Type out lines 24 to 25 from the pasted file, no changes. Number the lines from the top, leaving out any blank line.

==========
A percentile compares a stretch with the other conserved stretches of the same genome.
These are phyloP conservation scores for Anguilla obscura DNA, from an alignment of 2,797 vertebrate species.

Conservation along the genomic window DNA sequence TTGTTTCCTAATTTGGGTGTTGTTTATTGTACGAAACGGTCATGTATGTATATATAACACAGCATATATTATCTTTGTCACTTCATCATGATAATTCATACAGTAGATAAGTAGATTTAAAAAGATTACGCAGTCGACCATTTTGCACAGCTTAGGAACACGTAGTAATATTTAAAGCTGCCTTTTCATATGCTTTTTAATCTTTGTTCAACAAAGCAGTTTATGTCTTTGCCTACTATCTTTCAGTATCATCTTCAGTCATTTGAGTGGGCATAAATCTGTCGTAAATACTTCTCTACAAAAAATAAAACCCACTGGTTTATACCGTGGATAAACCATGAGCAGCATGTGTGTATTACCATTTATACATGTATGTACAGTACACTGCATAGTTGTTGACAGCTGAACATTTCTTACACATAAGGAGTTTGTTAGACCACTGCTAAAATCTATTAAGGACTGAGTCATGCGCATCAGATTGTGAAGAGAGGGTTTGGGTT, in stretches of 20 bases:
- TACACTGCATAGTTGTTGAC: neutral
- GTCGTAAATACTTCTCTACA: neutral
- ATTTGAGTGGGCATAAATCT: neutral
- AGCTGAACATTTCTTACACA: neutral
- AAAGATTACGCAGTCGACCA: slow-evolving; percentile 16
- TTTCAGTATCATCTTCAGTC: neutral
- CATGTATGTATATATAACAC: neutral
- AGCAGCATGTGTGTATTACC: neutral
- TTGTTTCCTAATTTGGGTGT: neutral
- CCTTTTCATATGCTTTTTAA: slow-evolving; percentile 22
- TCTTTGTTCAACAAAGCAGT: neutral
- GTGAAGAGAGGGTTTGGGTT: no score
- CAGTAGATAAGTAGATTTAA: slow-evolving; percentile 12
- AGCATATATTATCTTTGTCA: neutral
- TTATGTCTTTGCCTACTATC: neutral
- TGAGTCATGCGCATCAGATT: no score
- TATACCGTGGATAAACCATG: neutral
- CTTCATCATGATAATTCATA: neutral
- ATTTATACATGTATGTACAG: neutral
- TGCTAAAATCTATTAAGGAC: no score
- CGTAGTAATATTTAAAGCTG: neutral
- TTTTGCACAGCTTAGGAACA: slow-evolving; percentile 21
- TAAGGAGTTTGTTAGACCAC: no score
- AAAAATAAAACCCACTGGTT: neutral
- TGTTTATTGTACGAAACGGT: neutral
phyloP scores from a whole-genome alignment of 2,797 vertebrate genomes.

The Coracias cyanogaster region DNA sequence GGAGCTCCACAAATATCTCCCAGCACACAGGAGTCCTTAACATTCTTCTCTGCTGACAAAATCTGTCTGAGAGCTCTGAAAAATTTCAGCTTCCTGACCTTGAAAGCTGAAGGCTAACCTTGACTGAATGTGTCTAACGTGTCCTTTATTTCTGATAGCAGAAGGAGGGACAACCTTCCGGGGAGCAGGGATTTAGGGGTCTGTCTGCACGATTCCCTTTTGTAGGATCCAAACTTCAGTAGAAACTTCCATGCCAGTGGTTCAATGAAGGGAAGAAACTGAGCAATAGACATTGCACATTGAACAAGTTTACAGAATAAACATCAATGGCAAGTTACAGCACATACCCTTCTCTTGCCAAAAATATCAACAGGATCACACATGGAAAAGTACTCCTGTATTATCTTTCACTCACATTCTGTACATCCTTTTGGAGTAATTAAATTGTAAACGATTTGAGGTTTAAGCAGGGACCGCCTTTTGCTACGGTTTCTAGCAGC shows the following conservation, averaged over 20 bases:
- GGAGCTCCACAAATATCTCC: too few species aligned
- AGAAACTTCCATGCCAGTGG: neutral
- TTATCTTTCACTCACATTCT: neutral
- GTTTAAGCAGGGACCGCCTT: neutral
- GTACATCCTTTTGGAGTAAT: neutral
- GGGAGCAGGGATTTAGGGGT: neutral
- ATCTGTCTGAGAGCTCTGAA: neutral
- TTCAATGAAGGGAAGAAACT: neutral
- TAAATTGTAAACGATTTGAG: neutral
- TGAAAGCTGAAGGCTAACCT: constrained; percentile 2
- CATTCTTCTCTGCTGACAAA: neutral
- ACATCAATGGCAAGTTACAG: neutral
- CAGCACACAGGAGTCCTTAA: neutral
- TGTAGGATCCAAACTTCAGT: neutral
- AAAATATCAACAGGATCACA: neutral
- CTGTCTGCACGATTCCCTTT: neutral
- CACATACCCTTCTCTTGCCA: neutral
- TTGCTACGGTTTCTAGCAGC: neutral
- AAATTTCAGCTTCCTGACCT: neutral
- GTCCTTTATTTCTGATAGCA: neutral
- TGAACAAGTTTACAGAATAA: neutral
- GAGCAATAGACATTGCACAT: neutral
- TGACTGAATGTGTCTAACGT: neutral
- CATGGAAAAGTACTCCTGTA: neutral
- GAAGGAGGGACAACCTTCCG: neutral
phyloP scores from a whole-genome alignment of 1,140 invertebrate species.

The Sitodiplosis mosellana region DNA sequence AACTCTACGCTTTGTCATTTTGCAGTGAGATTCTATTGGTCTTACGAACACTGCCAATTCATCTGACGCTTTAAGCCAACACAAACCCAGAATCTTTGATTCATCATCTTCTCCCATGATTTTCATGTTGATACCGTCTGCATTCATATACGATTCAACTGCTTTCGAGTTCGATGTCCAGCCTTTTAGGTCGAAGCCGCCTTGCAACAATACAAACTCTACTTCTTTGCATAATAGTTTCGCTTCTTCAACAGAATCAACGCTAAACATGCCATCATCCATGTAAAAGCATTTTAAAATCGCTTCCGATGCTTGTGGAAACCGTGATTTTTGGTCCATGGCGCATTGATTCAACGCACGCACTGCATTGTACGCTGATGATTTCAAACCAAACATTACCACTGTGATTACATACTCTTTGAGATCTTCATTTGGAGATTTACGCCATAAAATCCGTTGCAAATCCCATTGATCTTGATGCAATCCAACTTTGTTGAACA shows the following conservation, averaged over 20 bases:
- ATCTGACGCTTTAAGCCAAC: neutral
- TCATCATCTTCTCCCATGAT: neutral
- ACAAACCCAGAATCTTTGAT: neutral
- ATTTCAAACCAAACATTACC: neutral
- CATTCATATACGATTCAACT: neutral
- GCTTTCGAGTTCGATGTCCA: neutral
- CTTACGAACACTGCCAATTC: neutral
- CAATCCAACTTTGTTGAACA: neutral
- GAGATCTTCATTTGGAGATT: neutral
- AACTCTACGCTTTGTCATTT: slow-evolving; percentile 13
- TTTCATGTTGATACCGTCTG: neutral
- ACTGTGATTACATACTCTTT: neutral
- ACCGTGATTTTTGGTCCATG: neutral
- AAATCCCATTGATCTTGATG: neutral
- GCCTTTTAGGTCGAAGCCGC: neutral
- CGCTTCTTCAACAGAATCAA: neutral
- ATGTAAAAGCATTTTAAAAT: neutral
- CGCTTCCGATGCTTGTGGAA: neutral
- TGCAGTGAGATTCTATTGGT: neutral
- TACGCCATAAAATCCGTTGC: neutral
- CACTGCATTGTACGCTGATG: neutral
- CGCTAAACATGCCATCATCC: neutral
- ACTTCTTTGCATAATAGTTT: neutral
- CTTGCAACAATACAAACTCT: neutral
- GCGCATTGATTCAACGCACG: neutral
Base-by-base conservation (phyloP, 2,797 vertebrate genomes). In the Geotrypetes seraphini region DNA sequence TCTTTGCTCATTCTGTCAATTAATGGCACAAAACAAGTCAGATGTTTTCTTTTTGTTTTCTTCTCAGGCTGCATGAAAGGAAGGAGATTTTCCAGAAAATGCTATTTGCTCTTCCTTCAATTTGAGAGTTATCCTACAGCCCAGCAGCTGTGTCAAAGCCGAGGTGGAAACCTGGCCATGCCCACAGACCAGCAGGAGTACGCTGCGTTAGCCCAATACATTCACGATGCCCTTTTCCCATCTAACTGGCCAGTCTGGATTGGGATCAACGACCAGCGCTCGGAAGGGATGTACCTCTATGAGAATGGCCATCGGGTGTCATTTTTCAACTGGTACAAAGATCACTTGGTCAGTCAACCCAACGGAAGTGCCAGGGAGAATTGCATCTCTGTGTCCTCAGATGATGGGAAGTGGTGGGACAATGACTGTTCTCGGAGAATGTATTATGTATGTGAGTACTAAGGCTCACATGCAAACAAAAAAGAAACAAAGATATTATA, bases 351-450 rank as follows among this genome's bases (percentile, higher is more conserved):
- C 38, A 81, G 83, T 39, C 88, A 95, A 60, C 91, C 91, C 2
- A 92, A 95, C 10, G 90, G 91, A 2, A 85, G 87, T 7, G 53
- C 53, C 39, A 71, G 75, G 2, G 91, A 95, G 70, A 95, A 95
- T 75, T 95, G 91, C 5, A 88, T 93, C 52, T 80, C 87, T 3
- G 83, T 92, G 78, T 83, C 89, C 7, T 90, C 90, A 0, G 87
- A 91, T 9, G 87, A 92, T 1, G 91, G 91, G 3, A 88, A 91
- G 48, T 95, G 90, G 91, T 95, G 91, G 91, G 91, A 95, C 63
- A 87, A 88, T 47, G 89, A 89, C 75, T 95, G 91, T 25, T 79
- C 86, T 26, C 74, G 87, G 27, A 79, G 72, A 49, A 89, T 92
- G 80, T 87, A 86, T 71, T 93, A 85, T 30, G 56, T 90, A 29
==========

- CGTAGTAATATTTAAAGCTG: neutral
- TTTTGCACAGCTTAGGAACA: slow-evolving; percentile 21